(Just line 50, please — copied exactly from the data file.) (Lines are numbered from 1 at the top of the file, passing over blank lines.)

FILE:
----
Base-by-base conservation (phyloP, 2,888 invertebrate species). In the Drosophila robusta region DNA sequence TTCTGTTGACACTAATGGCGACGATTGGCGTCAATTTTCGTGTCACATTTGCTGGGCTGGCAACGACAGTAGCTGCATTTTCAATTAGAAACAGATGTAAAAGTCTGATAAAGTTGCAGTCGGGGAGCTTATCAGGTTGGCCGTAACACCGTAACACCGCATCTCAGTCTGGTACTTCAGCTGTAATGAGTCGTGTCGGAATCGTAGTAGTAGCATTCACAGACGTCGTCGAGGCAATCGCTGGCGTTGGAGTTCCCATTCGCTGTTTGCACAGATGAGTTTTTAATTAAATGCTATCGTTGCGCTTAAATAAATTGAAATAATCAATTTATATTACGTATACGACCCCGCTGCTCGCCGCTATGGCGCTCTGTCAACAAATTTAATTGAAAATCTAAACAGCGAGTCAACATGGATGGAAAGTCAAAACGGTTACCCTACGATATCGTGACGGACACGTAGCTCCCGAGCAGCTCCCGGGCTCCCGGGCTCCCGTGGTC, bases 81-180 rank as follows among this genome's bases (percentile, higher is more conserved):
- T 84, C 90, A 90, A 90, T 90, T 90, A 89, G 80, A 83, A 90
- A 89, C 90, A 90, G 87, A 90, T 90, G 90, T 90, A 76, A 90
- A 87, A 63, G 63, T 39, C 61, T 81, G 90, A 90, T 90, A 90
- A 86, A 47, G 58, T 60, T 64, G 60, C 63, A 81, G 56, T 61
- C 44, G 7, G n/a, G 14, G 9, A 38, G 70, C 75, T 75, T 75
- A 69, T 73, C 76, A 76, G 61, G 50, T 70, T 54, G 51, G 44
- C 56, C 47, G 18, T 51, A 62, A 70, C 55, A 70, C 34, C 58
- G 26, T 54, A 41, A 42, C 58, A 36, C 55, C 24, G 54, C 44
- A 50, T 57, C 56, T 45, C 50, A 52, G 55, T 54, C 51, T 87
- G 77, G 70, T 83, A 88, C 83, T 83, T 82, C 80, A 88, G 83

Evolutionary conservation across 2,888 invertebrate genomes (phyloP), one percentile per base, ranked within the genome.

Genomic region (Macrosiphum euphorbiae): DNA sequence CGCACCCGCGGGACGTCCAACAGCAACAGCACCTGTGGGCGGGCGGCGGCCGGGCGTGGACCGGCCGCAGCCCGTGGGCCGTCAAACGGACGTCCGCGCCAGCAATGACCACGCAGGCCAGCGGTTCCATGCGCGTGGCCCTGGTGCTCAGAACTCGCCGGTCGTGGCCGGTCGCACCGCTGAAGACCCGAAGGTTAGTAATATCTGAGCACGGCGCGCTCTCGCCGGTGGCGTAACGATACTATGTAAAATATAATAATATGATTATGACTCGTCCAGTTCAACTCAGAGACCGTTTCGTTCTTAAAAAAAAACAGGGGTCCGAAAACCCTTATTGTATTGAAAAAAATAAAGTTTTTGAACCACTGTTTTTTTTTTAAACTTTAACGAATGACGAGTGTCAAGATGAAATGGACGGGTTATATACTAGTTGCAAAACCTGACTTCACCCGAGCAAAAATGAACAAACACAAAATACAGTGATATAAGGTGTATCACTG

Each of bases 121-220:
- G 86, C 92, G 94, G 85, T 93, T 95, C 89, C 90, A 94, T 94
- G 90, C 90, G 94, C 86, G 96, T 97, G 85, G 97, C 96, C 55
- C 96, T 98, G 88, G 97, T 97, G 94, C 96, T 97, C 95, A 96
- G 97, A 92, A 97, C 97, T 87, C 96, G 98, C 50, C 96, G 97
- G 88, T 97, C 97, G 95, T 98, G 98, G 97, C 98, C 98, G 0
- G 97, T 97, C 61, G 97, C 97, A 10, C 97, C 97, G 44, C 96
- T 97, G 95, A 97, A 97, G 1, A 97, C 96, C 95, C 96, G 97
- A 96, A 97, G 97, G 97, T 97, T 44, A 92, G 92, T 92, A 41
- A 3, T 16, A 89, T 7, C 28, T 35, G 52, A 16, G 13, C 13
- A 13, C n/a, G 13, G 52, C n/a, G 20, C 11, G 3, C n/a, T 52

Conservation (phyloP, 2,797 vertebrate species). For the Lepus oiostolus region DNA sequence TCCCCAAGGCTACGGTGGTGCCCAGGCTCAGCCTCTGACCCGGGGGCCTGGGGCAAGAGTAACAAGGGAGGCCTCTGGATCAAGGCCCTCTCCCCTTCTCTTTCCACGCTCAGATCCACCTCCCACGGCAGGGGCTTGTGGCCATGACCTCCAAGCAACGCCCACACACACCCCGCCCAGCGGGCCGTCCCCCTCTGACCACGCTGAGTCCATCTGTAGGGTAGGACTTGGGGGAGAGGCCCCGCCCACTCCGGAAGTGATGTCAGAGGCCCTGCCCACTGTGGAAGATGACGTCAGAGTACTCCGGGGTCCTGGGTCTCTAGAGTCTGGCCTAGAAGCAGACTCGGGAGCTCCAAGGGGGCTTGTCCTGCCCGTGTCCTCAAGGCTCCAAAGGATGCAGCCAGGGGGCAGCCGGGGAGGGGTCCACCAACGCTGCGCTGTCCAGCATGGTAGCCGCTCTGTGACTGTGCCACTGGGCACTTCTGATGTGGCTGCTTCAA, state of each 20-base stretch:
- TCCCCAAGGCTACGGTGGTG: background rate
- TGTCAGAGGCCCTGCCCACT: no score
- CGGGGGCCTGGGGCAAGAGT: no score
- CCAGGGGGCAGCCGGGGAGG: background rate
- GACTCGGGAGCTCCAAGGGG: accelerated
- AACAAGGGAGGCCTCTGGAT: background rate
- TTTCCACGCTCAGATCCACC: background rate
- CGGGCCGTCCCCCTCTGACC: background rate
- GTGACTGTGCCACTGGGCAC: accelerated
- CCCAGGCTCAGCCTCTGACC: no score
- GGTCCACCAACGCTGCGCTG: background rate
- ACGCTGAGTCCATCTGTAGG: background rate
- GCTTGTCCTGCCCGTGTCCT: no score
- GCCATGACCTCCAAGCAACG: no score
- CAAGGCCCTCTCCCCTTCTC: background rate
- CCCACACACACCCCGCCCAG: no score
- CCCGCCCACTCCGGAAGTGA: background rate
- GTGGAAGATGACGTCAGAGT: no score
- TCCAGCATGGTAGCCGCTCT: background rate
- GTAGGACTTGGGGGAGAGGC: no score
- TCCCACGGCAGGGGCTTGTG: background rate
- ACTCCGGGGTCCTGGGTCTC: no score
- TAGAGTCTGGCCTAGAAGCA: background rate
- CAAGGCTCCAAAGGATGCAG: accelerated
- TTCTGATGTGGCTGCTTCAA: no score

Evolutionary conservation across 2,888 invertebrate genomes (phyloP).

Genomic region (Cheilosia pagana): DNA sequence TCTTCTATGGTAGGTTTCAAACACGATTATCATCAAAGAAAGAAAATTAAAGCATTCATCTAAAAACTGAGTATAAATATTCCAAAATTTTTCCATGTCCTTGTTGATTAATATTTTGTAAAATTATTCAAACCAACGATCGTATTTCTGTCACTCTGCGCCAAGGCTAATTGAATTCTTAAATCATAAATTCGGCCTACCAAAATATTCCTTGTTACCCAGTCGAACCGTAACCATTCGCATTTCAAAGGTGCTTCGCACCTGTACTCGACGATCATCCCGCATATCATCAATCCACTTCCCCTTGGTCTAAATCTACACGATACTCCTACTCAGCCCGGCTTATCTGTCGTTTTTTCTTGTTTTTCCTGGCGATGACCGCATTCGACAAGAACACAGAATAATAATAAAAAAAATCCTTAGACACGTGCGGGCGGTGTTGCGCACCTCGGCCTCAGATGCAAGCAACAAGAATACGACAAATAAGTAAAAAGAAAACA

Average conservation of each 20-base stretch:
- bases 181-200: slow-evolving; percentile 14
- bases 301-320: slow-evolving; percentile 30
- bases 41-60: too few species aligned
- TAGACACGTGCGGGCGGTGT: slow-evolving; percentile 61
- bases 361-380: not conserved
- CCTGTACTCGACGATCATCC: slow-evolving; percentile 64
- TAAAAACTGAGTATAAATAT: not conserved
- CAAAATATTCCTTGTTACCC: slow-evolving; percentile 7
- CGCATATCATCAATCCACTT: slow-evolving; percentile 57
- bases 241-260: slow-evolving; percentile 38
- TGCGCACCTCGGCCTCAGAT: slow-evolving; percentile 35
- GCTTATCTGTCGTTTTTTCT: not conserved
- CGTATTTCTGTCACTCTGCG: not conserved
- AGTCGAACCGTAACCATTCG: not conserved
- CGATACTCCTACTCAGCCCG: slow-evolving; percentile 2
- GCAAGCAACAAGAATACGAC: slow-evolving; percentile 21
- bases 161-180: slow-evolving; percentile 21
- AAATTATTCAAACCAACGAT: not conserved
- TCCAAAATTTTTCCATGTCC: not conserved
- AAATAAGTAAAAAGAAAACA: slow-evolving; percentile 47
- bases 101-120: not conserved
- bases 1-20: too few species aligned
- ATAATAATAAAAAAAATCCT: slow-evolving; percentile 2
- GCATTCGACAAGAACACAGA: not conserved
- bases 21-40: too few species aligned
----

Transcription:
- TTCTGATGTGGCTGCTTCAA: no score